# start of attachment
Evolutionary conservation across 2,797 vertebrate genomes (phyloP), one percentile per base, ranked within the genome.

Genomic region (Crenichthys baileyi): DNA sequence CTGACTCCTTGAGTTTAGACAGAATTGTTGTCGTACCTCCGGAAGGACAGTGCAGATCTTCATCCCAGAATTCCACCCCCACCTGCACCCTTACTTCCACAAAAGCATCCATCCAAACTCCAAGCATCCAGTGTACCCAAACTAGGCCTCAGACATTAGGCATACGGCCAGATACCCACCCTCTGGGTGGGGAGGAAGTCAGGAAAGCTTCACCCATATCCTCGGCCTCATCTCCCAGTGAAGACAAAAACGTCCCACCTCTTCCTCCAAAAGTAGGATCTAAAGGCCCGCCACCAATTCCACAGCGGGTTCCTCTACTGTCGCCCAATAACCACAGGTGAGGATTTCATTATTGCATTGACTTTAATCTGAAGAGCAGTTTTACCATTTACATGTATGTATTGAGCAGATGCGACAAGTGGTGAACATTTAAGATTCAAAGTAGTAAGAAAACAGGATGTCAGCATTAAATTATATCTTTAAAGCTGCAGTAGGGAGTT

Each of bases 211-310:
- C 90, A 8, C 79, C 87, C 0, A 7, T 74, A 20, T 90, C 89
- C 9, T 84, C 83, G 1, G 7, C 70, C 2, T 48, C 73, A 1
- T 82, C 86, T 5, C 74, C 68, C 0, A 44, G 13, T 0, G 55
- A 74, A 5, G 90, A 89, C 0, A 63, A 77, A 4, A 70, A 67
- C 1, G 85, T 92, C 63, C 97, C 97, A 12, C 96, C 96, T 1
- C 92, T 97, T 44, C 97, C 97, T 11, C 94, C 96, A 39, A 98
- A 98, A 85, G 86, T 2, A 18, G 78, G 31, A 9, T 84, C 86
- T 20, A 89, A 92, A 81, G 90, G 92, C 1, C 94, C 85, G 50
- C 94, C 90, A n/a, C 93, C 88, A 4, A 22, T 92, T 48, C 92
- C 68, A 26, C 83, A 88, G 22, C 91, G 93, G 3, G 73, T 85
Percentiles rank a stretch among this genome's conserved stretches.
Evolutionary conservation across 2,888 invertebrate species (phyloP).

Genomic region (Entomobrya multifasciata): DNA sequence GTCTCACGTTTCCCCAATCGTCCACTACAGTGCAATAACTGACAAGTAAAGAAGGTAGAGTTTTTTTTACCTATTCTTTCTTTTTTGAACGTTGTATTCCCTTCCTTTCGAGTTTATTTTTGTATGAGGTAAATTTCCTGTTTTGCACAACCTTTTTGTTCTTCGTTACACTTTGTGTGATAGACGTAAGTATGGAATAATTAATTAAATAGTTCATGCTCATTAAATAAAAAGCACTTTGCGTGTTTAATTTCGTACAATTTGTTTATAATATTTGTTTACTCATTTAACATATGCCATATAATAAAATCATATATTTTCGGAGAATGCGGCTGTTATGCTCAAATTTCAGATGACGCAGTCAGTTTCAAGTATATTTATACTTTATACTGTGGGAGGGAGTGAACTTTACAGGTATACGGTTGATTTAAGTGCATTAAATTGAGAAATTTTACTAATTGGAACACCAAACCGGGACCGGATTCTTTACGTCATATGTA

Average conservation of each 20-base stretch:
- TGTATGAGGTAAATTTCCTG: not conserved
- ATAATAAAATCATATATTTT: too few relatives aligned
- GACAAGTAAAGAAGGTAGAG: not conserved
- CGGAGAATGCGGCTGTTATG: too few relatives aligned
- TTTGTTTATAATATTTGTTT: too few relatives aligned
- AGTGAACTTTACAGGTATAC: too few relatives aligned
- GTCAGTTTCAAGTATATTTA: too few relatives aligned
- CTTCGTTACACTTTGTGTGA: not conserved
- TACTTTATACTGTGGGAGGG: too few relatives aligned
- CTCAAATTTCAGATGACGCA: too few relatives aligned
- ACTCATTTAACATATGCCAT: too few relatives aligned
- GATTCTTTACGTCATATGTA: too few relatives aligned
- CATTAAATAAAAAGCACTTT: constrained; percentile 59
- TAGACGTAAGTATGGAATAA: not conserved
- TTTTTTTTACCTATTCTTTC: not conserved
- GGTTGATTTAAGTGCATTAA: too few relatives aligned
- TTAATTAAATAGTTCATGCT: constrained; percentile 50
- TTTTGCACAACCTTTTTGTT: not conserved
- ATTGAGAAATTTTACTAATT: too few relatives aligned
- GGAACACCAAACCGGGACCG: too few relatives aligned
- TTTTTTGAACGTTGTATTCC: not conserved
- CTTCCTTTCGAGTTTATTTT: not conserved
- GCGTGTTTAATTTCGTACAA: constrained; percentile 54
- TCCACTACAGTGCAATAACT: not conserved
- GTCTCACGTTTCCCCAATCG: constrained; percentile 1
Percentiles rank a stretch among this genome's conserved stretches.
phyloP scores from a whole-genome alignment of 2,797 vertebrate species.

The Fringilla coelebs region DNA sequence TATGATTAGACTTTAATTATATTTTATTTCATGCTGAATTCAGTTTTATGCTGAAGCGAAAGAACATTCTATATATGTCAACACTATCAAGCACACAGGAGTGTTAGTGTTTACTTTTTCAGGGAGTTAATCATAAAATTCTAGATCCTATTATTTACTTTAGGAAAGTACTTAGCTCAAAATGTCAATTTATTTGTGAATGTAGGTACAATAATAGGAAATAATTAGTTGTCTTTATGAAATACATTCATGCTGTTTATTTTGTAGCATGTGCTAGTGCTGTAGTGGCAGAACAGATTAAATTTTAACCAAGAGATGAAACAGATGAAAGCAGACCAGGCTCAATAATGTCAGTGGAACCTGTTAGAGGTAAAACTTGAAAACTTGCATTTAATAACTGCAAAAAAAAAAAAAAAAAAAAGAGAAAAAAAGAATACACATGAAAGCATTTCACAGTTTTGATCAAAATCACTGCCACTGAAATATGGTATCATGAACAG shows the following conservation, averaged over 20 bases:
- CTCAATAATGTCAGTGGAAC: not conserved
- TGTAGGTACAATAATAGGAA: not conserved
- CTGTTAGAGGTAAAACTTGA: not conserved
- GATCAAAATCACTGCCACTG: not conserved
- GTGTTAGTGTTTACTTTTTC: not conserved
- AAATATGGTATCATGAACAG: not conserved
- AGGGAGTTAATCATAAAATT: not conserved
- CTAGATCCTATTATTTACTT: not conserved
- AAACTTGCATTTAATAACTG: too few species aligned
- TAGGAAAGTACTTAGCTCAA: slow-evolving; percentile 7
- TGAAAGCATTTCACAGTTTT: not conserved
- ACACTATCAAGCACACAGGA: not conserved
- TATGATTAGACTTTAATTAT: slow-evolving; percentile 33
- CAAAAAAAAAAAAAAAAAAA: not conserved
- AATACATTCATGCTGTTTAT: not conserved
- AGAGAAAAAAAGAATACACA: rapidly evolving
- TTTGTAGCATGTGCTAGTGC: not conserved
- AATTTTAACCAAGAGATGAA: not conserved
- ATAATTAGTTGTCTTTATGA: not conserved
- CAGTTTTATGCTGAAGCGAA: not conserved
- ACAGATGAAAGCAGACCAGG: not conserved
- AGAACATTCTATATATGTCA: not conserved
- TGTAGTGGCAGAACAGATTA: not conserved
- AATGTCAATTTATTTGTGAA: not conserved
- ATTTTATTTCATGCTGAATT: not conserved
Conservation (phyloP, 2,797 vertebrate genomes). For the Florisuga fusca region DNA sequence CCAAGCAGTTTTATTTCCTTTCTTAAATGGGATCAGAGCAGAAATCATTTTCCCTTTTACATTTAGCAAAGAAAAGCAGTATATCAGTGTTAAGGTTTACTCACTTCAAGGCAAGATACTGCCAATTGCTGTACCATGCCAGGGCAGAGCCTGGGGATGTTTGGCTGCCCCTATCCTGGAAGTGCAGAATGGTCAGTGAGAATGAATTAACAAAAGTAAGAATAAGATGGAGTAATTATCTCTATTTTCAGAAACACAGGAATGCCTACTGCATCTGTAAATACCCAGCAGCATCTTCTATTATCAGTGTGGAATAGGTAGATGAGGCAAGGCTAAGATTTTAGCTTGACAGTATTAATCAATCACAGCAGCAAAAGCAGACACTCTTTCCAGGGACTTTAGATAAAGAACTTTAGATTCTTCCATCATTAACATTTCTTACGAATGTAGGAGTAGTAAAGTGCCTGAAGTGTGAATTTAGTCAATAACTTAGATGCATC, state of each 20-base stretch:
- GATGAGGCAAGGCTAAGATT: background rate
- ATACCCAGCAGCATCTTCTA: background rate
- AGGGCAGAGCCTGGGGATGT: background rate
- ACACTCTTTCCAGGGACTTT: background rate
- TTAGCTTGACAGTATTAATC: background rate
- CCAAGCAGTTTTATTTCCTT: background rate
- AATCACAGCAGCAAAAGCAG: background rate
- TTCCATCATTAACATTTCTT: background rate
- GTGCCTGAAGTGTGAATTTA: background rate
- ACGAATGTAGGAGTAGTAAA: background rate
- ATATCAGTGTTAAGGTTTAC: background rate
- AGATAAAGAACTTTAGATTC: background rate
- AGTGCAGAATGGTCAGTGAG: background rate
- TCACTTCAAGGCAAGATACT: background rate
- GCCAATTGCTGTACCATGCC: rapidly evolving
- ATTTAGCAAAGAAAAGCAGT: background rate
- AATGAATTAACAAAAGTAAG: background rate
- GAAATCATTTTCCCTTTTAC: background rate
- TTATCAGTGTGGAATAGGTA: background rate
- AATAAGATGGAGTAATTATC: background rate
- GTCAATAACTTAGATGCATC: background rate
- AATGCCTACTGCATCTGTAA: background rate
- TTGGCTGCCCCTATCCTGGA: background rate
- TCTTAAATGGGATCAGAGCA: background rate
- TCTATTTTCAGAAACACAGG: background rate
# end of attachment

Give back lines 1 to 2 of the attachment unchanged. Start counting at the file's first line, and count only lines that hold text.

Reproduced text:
Evolutionary conservation across 2,797 vertebrate genomes (phyloP), one percentile per base, ranked within the genome.

Genomic region (Crenichthys baileyi): DNA sequence CTGACTCCTTGAGTTTAGACAGAATTGTTGTCGTACCTCCGGAAGGACAGTGCAGATCTTCATCCCAGAATTCCACCCCCACCTGCACCCTTACTTCCACAAAAGCATCCATCCAAACTCCAAGCATCCAGTGTACCCAAACTAGGCCTCAGACATTAGGCATACGGCCAGATACCCACCCTCTGGGTGGGGAGGAAGTCAGGAAAGCTTCACCCATATCCTCGGCCTCATCTCCCAGTGAAGACAAAAACGTCCCACCTCTTCCTCCAAAAGTAGGATCTAAAGGCCCGCCACCAATTCCACAGCGGGTTCCTCTACTGTCGCCCAATAACCACAGGTGAGGATTTCATTATTGCATTGACTTTAATCTGAAGAGCAGTTTTACCATTTACATGTATGTATTGAGCAGATGCGACAAGTGGTGAACATTTAAGATTCAAAGTAGTAAGAAAACAGGATGTCAGCATTAAATTATATCTTTAAAGCTGCAGTAGGGAGTT